The text of Sir John Major’s article for Reformer Magazine, published in October 2005.
SIR JOHN MAJOR:
For a while in the 1990s it seemed as if the Conservative Party might split. Such an outcome was always my nightmare as Prime Minister when the factions fighting over Europe created such bitter divisions: the dissenters utterly ignored the wider issues that have always united Conservatives and, as a result, we presented an unattractive spectacle to the electorate. That time – thankfully – has gone and UKIP has been spawned now as the natural home for irreconcilable euro-phobes.
Brighter times lie ahead. The new intake has talent. The leadership contenders are contributing thoughtful policy ideas for the future. The Party seems finally to understand how far it drifted from mainstream opinion. These are the pre-conditions for electoral success.
Of course, the Party must continue to change. It always has done – there is nothing new about that. But, as it adapts, it should not – and must not – throw away the core of its instincts: to do so would make it as conviction-free as New Labour. Nor should the differing priorities of “modernisers” and “traditionalists” disturb us. Both subscribe to the core tenets of Conservatism and have ideas to make it more relevant to the future. We should examine them all and adopt the best.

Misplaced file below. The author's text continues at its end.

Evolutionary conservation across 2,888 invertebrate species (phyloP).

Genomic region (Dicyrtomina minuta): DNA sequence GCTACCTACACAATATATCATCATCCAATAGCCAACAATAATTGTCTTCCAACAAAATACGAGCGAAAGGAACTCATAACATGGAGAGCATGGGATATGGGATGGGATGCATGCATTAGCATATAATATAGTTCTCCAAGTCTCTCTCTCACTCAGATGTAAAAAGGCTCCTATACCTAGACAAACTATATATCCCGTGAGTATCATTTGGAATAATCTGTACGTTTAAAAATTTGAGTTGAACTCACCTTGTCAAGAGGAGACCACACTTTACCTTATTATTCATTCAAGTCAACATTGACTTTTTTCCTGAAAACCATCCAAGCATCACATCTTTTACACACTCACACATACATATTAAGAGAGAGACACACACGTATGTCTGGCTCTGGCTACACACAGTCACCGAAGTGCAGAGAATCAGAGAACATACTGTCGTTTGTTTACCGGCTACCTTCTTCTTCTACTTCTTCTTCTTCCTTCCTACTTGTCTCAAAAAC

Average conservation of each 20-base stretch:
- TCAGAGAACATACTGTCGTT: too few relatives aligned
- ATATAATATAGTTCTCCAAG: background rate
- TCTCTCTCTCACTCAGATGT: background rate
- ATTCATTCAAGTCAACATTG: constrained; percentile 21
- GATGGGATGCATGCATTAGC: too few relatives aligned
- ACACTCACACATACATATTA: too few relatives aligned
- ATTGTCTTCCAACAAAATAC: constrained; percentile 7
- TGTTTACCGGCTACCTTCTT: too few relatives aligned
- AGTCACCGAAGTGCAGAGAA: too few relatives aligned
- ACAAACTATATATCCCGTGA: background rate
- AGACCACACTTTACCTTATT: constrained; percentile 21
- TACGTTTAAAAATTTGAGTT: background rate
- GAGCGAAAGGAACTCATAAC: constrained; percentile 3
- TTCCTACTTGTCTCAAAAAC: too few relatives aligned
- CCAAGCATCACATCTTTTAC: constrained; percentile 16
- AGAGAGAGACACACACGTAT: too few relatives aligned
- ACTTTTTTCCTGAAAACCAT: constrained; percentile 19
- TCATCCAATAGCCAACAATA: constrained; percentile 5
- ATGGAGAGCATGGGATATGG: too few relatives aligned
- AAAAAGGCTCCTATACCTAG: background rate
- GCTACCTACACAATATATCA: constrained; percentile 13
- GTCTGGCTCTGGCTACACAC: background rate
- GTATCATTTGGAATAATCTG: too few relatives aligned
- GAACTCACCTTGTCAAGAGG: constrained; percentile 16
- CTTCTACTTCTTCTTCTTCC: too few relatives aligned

As I read the policy ambitions of the putative Leaders I am broadly confident that whoever wins will be able to devise an attractive policy agenda – but there are a number of further changes that will add immeasurably to our attraction as a Government-in-waiting.
Our representation in the Commons is still too narrowly based: it does not yet reflect the infinite variety of our national composition. We should try and make it do so. Similarly, the new Shadow Cabinet will need to include talent from all shades of opinion in the Party – and I hope none of the senior figures will decline to serve.
It is vital, too, that our tone of voice should be more generous, more inclusive, more willing to recognise disparate points of view even if we disagree with them. The arrogant assumption there is only one way, one view and it is ours, is deeply unattractive and a real vote loser.
Finally, I hope our new Leader will set out a menu of the really difficult long-term issues that face us: pensions; the inadequacy of education; the relationship with Scotland; our role in the world – and address them. He or she should do so after consultation with specialists inside and outside the Party – listening to all points of view is a strength, not a weakness – and then, in a series of reflective speeches, explain the kind of country we wish to create.
An exciting time lies ahead for our Party: I wish our new Leader every success.